Green is a newly retired senior who spends a lot of time at home. They love spending time with family and snapping pictures of their grandkids, but they don’t know how to share the images they take. They’d like to view them on the bigger iPad screen but they’re unsure how to send it from their phone to their tablet. They want to be able to look at pictures of their family on all their devices. Now that they’re retired, they've got way more time and energy to spend on their family.

They both say the same thing, but one user persona profile is purely factual where the other paints a picture for designers to understand. This is key for evoking empathy—you want to create a story around your solid data for your team to understand.

3. Aligning teams

User personas are a great way to communicate user research findings to teams that otherwise have no interaction with the end-user. They’re memorable, digestible, and easy to distribute to the different teams in your organization.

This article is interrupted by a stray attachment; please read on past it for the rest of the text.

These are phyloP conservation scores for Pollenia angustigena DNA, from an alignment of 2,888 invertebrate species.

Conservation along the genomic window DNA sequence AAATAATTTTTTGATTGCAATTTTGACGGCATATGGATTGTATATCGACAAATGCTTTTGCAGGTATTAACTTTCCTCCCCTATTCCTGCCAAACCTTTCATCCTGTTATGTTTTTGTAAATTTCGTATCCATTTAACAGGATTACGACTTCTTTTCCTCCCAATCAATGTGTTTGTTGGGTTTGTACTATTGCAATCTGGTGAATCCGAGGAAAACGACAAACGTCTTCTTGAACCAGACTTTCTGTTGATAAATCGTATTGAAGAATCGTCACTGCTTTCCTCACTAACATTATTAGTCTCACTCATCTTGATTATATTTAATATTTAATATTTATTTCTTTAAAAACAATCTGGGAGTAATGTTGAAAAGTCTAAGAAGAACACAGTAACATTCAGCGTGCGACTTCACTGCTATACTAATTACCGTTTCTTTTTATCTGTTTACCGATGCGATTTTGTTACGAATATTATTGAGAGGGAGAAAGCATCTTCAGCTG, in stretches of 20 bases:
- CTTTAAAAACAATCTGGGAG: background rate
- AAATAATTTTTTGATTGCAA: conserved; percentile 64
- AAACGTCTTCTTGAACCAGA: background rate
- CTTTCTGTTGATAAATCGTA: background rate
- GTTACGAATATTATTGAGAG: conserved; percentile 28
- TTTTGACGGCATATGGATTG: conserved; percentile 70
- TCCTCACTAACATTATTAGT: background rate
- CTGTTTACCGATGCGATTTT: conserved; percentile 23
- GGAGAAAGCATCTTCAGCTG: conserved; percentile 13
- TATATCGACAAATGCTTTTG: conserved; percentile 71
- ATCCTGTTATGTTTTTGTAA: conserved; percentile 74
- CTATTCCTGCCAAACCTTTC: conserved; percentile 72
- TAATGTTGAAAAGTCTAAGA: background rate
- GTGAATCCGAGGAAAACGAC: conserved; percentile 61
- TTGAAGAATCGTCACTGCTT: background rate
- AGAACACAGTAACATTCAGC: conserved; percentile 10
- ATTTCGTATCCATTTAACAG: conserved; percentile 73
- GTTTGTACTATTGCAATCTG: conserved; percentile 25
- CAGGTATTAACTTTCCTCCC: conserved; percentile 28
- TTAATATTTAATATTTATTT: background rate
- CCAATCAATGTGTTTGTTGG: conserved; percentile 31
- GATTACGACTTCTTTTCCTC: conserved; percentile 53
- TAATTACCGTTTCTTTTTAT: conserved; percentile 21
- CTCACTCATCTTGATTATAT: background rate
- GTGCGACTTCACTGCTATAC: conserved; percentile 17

User research teams invest great time and energy into finding and listening to research participants. Communicating the findings with the whole organization is an essential step in building actionable user personas.

For example, let’s say the whole organization is working towards creating and communicating a new feature to users. This new feature is being developed as a result of in-depth user research and the emerging user personas.

Each team develops a strategy for how they’ll manage their responsibilities—the product team, the marketing team, the customer success team, etc. Each team needs to make sure their strategy aligns with the rest of the organization to ensure a smooth, accurate development and deployment of the feature.